Date: December 2 – 4, 2011
Venue: Silver Springs Hotel, Nairobi
In this research project, we are planning to have an international forum at least once every year in African countries. This is the first one, and the forum organizers asked all the participants to consider the possibilities and difficulties of basic idea of this research project, that is, African Potentials, and exchange views from different perspectives, and to share/create a new dimension of understanding.
In order to conduct productive discussions, the forum organizes sent the following three questions to all the participants beforehand, and asked to prepare a short research note of 2,000 to 3,000 words. The questions are:
- What is African Potentials that can materialize conflict resolution, reconciliation and social healing?
- Do you know any examples of trial in which African Potentials are utilized in conflict resolution and social healing?
- In conflict resolution, international frameworks (such as ICC) are often utilized in attempts to secure “universal” justice. What kind of relations is desirable between African Potentials and such international frameworks? How can they be articulated?
(Click the title for its abstract, or Click here for all abstracts)
- 18:00-19:00 Registration at Ostrich Conference Room
- 19:00-21:00 Welcome Dinner at the Hotel
- 9:00-9:30 Itaru Ohta (Kyoto University)
- 1. African Potentials, Customary Knowledge and Institutions, and Persistent Face-to-face Interactions
- 9:30-9:55 Eisei Kurimoto (Osaka University)
- 2. Limits and Possibilities of “African Potentials” in Conflict Resolution and Co-existence: Towards an Endogenous Approach of Peace- building
- 9:55-10:20 Gebre Yntiso Deko (Addis Ababa University)
- 3. African Peace Potentials: Insights from Ethiopia
- 10:20-10:35 Break
- 10:35-11:00 Kennedy Mkutu (United States International University)
- 4. African Potentials for Conflict Mitigation in and around Kenya
- 11:00-11:25 Fekadu Adugna Tufa (Addis Ababa University)
- 5. Assessing “African Potentials” among the Pastoral Somali and Oromo in Southern Ethiopia
- 11:25-11:50 Mikewa Arunga Ogada (Centre for Human Rights and Policy Studies)
- 6. A Research Note on the Work of Clerics-Led Peace Committees in Kenya’s Coast
- 11:50-12:15 Haji Abdu Katende (Makerere University)
- 7. The Strength of African Conflict Resolution Potentials
- 12:15-13:35 Lunch Break
- 13:35-14:00 Samson Wassara (University of Juba)
- 8. “African Potentials” from South Sudan
- 14:00-14:25 Toshimichi Nemoto (Japan Tanzania Tours Ltd.)
- 9. Peaceful 50 years of Tanzania
- 14:25-14:50 Simwana Said (Tanzania Center for Foreign Relations)
- 10. Tanzania Conflict Management within Great Lakes Region and the Horn of Africa
- 14:50-15:05 Break
- 15:05-15:30 Naoki Naito (The University of Tokushima)
- 11. Coping with the State and Non-state Actors: Lessons from Local Peace Building Practices in Kenya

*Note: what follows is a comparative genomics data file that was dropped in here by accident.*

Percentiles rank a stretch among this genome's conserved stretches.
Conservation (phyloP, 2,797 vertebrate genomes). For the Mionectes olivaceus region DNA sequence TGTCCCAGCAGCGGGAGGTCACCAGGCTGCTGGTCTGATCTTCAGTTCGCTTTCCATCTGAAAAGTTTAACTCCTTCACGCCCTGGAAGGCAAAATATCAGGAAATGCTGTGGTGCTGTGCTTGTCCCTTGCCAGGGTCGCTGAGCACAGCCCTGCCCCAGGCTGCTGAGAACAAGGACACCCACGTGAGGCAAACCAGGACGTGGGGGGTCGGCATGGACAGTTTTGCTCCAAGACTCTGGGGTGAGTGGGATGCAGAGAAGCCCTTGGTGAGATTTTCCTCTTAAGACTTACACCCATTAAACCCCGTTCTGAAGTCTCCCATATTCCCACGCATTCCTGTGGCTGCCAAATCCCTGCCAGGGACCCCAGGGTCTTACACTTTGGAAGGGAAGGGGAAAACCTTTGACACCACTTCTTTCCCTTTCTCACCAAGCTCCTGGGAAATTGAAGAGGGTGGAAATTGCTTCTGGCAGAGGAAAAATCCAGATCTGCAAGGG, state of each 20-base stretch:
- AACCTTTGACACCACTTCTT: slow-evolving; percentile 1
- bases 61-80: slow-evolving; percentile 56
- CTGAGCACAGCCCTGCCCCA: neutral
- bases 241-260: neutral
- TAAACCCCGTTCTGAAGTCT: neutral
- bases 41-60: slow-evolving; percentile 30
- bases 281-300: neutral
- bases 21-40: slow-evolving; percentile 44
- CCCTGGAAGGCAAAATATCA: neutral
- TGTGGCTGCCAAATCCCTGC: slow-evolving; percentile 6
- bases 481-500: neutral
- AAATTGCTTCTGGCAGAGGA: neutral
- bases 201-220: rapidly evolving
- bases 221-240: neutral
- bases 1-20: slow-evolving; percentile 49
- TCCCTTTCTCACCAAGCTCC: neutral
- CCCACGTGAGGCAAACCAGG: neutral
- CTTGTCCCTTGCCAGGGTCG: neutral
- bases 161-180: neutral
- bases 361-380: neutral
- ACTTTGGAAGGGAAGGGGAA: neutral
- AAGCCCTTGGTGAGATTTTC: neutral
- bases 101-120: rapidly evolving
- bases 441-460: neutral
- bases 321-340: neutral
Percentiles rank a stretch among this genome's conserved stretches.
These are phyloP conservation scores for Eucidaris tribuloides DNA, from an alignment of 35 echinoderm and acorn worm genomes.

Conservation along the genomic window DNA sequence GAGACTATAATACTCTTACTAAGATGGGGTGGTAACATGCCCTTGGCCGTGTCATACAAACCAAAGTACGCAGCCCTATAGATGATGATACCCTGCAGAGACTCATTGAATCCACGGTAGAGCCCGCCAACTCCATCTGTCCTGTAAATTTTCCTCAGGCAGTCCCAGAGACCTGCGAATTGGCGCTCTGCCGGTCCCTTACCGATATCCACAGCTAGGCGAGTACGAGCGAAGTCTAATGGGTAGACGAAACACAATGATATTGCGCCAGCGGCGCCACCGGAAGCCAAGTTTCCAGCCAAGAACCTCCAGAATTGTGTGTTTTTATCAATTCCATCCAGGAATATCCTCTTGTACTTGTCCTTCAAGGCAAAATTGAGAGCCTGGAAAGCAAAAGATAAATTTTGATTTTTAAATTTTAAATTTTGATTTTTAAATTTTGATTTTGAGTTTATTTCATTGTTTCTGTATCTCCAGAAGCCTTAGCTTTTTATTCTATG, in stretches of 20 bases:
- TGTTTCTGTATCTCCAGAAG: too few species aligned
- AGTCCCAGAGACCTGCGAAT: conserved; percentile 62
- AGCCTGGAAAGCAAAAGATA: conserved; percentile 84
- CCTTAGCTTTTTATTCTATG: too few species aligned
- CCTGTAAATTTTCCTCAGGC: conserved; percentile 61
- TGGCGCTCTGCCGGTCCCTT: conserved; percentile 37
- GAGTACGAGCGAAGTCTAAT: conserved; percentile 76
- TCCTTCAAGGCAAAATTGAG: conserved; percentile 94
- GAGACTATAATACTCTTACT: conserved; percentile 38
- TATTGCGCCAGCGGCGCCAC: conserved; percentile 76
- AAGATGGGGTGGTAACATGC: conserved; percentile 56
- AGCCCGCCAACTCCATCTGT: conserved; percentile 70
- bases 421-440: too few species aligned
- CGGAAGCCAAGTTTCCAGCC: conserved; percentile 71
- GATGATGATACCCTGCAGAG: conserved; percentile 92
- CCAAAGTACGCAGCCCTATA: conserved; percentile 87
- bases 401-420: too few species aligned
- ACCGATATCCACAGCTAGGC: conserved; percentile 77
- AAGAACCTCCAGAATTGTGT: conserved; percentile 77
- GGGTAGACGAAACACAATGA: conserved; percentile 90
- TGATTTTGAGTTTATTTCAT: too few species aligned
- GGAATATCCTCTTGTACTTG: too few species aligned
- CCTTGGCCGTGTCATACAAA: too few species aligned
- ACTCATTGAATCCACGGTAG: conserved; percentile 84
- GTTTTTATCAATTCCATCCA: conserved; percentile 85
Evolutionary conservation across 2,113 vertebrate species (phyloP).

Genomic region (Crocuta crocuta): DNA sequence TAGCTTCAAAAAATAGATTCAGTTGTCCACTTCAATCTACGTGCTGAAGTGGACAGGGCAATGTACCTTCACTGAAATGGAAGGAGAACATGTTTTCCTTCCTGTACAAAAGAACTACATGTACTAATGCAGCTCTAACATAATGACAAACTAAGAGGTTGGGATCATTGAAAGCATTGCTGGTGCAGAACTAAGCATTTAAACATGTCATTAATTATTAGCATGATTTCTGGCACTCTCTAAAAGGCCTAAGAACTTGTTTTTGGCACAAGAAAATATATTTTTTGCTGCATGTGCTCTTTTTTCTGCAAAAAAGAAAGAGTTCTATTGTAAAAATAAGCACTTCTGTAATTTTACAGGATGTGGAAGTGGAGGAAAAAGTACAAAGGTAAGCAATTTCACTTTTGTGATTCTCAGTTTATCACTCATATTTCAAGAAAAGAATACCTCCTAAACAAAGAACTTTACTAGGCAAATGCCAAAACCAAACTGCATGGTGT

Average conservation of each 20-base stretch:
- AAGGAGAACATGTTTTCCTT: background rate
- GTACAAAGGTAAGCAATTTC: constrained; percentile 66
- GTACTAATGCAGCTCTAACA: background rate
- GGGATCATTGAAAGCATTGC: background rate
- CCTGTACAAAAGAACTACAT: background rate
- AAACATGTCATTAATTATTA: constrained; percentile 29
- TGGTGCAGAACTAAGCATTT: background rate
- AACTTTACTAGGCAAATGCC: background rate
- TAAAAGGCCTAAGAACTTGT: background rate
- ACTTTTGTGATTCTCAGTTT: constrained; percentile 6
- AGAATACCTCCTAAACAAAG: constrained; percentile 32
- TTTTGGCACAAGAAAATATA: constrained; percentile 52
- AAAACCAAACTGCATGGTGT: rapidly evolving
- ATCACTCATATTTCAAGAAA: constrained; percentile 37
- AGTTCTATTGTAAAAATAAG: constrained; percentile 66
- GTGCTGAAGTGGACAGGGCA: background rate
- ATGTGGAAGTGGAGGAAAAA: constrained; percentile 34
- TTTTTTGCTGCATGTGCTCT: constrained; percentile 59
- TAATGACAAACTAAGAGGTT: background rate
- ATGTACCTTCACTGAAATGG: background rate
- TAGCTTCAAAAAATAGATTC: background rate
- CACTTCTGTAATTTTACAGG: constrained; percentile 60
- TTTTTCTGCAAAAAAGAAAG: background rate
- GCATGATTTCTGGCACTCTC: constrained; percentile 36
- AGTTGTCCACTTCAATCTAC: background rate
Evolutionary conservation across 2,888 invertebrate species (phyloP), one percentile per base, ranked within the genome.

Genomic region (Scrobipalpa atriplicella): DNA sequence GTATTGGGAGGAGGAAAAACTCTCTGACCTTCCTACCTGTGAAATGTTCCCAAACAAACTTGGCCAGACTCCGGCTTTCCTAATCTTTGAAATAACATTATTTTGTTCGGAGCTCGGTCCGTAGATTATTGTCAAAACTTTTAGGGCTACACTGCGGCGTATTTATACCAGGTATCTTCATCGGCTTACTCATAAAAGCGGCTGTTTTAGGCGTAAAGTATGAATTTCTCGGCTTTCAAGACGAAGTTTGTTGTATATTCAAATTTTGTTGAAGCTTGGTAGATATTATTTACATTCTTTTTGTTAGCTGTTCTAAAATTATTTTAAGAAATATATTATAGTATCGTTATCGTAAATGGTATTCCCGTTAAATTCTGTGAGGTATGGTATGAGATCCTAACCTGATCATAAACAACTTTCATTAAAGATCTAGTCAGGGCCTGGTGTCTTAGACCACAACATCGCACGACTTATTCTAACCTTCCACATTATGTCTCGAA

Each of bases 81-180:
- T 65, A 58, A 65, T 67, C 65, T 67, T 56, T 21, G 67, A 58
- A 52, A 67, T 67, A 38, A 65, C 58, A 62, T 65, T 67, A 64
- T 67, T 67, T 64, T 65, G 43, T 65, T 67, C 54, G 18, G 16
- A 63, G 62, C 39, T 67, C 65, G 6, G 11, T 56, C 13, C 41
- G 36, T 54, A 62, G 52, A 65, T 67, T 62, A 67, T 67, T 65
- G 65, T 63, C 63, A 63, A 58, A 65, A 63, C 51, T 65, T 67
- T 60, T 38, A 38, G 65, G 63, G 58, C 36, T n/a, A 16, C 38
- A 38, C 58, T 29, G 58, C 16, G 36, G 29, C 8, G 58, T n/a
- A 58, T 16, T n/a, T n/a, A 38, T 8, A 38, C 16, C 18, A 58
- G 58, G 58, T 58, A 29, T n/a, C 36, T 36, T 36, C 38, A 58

- 15:30-15:55 Toru Sagawa (Kyoto University)
- 12. Relational Networks and Peace-Making in East African Pastoral Societies (South Omo)
- 15:55-16:20 Simon Monoja Lubang (University of Juba)
- 13. Conflict resolution and potential in African context
- 16:20-16:35 Break
- 16:35-17:00 Edward K. Kirumira (Makerere University)
- 14. Local Communities as Agency in International Conflict Conciliation Frameworks: Re-visiting African Potentials
- 17:00-17:25 Motoji Matsuda (Kyoto University)
- 15. Beyond Romanticization of Customary Mechanism of Conflict Resolutions: Notes for Further Discussion
- 17:25-18:00 General Discussion
- 9:30-11:30 General Discussion
Agenda for General Discussion
On December 4, based on the 15 presentations made the previous day, intensive discussions were held on the following issues.
- What kind of relationship is, or should be, there between the state framework and the indigenous/customary/traditional conflict resolution mechanisms?
– Is it complementary, supportive, cooperative?
– To what extent are the indigenous mechanisms autonomous/independent? – Necessity of official legalization.
– Manipulation and exploitation of traditional mechanisms by state? Another form of “despotic decentralization”?
– Manipulation and exploitation of traditional mechanism by urban elites. Is it unavoidable?
– When state is antagonistic, or does not exist, what can be done?
- How do we define the operational space of the customary mechanisms?
– Do they operate only in marginalized rural areas, at the community level, where there is a vacuum of state power?
– An alternative discourse or an engaging discourse in international conflict resolution framework?
- After all, what are “African potentials” or knowledge (wisdom, philosophy, etc.) and practice that need to be utilized by Africans as agency, not as passive objects to be intervened?
– Do they include regional/national/civic/community/customary/individual frameworks? How are they articulated?
– Are they to be rooted in the livelihood of people or everyday living world?
- Global/universal standards vs. African standards.
– Good customs and bad customs. Do customary laws abuse human rights? – Individualism vs. collectivism.
- Conceptualization and definition: traditional, custom, justice, truth, peace, etc.
– How “traditional” are “traditional authorities” and “traditional mechanism”?
– Justice, restorative and retributive.
– Truth, microscopic (material) and dialogical (immaterial)
– Peace, positive and passive